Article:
The Sub-Committee considered an application for a Premises Licence in respect of Unit 2, 2 St Mary’s Road, Hayling Island.
The following documents were submitted to the Sub-Committee:
(i) Report of Licensing Officer;
(ii) Site Map;
(iii) Application form and email confirmation of amendments;
(iv) Mandatory conditions;
(v) Environmental Health representations;
(vi) Police conditions and email confirmation of acceptance; and
The Licensing Officer introduced her report and gave an outline of the application and the representations received.
35 members of the public had registered objections to the application and 16 had submitted representations of support. Ms Green, Mrs Rogers, Ms Perkins and Ms White were present to address the Sub-Committee as objectors. Mrs Jablonski (the applicant) and Ms Boxall were present to address the Sub-Committee in support of the application. Mr Moss, HBC Regulatory Officer, was also in attendance to put forward the objection submitted by the Responsible Authority, Environmental Health.
Mr Moss explained that the building currently housed a furniture shop and that the proposal was to convert it into a wine bar with an outside seating area. The outdoor element of the application was the main concern, as there was the potential for a noise nuisance due to it being able to accommodate 30 to 40 people. The building was in a residential area, with two flats above and two houses within 10 to 15 metres. He didn’t believe that the location was appropriate for the type of venue proposed.
In response to questions, Mrs Jablonski confirmed that no noise would be generated by the air conditioning, as it would be a silent system fully enclosed in and serving only the cellar. The extractor fan would be a charcoal system with no outside flue.
Ms Green, Mrs Rogers, Ms Perkins and Ms White addressed the Sub-Committee in turn as objectors to the application.
The objectors explained that the application had caused considerable concern within the community due to the potential for noise nuisance and light pollution seven days a week, along with exacerbating the existing parking issues within this residential area. Noise would be generated by patrons during opening hours and the clearing up noise at the end of each day could last up to midnight and include the closing of the proposed metal shutters. The nearby garage had strict operating times imposed on it to prevent a noise nuisance, therefore the same restrictions should apply to a wine bar.
Parking in the area was already limited, with objectors citing highway safety concerns around entering the highway from their premises. Ms White also explained that her daughter had been knocked off her bike. Objectors did not believe that relying on the goodwill of patrons to park in car parks would be effective, particularly if the signage advising them to do so was inside the premises and therefore only seen after they had already parked.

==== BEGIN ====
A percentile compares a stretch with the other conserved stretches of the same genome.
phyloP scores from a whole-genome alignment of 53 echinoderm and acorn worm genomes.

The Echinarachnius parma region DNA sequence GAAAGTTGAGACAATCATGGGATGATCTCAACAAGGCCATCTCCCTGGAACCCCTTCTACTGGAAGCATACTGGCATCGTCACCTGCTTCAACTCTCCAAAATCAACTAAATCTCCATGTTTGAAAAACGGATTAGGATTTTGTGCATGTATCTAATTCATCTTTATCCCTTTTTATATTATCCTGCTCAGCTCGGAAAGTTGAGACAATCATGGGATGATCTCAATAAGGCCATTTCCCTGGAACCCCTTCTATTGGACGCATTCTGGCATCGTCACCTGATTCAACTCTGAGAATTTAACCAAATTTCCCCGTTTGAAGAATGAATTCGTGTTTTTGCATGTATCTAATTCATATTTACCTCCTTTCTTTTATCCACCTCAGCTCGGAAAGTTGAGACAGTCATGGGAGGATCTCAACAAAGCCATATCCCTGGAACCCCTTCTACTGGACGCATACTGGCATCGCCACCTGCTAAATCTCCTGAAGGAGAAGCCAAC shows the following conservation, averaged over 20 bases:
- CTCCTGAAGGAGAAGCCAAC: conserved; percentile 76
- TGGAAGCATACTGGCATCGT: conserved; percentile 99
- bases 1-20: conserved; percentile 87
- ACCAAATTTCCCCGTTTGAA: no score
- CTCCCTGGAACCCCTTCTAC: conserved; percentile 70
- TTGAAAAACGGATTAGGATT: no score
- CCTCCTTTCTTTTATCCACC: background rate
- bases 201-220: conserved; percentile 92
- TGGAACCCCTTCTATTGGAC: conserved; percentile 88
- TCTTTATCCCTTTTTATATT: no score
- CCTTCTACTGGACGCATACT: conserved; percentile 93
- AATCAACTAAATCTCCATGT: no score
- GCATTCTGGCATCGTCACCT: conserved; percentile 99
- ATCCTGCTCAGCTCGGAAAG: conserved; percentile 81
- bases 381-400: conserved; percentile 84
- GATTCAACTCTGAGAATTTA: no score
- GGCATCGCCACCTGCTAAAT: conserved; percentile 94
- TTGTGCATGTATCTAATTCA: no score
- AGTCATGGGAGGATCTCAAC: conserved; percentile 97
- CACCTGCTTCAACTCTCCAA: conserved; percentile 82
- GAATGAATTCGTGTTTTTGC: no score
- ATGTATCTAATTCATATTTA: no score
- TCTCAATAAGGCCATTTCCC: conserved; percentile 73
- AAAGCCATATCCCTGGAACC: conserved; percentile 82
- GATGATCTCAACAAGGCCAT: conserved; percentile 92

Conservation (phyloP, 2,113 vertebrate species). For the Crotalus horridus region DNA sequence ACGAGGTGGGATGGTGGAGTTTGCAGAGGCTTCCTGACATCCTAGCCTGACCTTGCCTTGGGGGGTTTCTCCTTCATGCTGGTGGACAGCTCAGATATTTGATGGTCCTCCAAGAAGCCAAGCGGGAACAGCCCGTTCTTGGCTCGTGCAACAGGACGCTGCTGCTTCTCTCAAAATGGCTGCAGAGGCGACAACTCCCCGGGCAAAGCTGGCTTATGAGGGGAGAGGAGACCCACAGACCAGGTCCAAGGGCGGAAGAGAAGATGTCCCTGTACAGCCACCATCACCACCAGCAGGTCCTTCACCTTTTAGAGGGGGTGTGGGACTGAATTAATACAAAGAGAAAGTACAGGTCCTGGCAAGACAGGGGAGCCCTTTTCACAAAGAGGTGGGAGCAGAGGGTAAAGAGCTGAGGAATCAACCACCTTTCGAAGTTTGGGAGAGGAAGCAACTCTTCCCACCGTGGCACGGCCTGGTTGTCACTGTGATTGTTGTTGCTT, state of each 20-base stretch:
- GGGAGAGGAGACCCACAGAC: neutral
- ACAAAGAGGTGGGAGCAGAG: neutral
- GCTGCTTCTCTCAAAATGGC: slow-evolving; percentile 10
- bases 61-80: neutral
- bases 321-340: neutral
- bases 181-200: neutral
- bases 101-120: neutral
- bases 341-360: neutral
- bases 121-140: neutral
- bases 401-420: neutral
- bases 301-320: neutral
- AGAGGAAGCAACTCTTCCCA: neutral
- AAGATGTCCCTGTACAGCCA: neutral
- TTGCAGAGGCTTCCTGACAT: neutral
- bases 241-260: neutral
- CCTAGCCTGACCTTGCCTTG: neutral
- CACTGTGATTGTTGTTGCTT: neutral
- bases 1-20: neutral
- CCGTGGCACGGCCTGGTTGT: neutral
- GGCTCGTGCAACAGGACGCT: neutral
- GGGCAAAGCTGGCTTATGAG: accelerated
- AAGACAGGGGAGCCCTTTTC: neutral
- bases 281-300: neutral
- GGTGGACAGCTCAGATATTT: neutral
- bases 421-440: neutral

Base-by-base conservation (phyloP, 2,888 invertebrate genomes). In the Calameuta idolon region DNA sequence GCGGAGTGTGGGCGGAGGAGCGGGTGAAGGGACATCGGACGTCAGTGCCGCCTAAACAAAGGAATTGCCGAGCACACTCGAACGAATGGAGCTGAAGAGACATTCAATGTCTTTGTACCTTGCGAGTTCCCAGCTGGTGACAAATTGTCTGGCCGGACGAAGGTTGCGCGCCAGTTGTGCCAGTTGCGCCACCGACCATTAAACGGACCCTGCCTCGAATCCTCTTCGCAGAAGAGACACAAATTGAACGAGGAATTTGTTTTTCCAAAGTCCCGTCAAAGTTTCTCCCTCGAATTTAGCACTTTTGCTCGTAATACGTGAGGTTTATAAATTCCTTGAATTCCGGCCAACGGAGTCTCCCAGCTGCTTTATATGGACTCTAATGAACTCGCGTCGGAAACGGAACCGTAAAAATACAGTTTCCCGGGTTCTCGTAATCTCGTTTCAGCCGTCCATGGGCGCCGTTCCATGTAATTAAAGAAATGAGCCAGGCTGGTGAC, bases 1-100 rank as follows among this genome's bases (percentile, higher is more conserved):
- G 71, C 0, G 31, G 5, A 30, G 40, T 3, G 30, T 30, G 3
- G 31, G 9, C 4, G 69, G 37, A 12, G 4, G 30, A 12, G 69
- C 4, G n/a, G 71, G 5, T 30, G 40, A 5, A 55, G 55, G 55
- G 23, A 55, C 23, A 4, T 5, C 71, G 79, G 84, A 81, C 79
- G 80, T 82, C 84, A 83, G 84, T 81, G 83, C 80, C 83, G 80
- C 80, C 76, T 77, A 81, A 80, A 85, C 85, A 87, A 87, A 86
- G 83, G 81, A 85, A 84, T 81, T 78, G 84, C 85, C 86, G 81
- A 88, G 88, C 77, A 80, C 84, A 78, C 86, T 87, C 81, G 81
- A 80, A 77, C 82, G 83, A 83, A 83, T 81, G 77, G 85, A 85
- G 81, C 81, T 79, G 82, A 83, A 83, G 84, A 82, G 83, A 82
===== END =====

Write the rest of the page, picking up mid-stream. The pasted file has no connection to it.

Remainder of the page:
In response to questions, Mrs Jablonski confirmed that metal shutters had only been proposed to stop people using the outdoor seating area when the premises was closed and that she was open to suggestions for alternatives. She also confirmed that the venue could not be sold on to another operator as the lease was non-transferable.
Ms Boxall spoke in support of the application and referred to the written representation that she had submitted. Mrs Jablonski had run previous premises well and it was a wine bar that was proposed, not a pub. In response to a question she confirmed that Mrs Jablonski’s previous premises in Elm Grove had been near to a shopping area.
Mrs Jablonski spoke as the applicant. She explained that the clientele attracted to their premises were not rowdy and did not drink to excess. She believed that patrons would respect the request not to park in St Mary’s Road, as there were suitable car parks within walking distance. However, she did not believe that parking in St Mary’s Road was particularly problematic and she had taken photographs to evidence this.
With regard to noise, the proposed gazebo would have a solid roof to minimize noise transmission and there would be fencing around it. She would be happy to close the outdoor area earlier than the indoor area and confirmed that the venue would not be open Monday to Wednesday unless a private function had been booked. If there were no patrons the premises would close early on the days that it was open. Food would only be served on Thursdays, Fridays and Saturdays. There would be no television on the premises and music would be limited background music and played through a household system.
Being a residential area there was already the potential for car doors to slam in the evening and noise already existed due to the nearby Post Office Sorting Office which operated through the night. There would be no HGV deliveries to the premises and there would be no litter generated as they would not serve food in packets or alcohol for consumption off the premises. Live music had only been requested on one night per year, New Years Eve, which she didn’t believe was unreasonable.